TwelveOhOne's picture

APM is a necessary (but not sufficient) step,

towards creating a Matrioshka Brain.

So, is developing APM a threat to Liberty? (I don't quite know, and am really asking; many things that it enables can be seen as threats.)

I've long entertained the idea that we're living in a simulation. Consider that we are, and we're running on some grad student's professor's computer, taking only a few percent of the resources. Currently we resolve whole objects, like "table", "chair", "dog", etc.

Once we develop nanotechnology, we will be resolving every atom. This might take most of the resources of the professor's computer, who will then say "ok, shut this down, I'm trying to get some work done."

Thus, developing nanotechnology will, instead of being our savior, be our downfall.

Yeah, I'm just writing screenplays in my head but it's still fun to share. :)

I agree that the so-called "elite" (how can one be top of class when one wants to kill the class? Or, I suppose I just answered the question, if they destroy all the other buildings then theirs is the tallest) might be ahead of the game. But they need to convince us deep thinkers to play the statist game -- my thoughts are, they get some deeper-than-shallow thinkers, but they won't get those who can see through the Federal Reserve scam, and they need those in order to produce and further the Tesla technologies.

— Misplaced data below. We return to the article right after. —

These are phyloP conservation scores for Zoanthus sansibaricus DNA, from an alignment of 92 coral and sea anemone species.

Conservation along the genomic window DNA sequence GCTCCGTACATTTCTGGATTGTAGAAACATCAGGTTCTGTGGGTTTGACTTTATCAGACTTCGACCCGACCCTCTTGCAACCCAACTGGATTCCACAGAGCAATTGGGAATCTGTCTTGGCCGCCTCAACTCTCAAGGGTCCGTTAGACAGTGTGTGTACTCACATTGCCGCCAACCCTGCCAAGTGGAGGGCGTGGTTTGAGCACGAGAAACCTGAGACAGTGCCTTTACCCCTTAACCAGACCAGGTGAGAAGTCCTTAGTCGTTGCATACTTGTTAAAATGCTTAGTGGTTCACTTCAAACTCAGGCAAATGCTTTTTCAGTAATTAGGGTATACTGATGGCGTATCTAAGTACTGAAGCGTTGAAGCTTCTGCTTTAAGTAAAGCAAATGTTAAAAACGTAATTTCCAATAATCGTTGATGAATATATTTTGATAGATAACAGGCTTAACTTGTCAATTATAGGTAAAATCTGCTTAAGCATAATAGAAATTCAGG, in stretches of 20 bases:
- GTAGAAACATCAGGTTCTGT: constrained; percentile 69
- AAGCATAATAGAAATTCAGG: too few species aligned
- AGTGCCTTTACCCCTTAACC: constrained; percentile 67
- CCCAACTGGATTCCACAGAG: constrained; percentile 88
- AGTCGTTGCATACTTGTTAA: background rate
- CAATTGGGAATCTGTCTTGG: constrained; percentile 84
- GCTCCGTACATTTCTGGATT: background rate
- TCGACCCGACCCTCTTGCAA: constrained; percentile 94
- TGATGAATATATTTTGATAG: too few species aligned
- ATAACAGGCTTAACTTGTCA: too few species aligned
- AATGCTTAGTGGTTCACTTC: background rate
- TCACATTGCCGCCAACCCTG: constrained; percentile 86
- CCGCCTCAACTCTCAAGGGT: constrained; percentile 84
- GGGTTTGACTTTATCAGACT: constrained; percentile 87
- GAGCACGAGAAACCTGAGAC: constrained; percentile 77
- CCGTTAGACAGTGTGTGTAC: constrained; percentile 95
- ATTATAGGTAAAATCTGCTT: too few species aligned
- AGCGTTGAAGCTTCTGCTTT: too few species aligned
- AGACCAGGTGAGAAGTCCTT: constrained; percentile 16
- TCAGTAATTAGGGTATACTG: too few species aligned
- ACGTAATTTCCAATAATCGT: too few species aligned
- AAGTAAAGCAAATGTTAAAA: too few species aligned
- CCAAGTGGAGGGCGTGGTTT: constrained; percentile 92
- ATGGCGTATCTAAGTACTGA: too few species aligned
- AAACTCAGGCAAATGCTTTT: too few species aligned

And I also will state, here for all time, that if not everyone here agrees, I'll leave this solar system to itself, and wrap all the others with Matrioshka Brains. (Which doesn't mean someone else won't try to do it to this sol; and also doesn't mean that my efforts won't end up causing some galactic tidal forces out here at the unfashionable end of this spiral arm.) And will try my utmost to find life, before taking any other solar system apart and reconfiguring it.

I love you. I'm sorry. Please forgive me. Thank you.
http://fija.org - Fully Informed Jury Association
http://jsjinc.net - Jin Shin Jyutsu (energy healing)


Life is fragile is my answer.
Organic vs the inorganic..
We (life) are a single grain of sand
surrounded by a beach of the inorganic.
We are fragile and we are so VERY precious and very RARE.
Almost unfathomable if the metric in considered on the molecular level.
We (and the organic) are to be VALUED over EVERYTHING else.
Thanks for the post and thanks for your comment twelve.
Good stuff!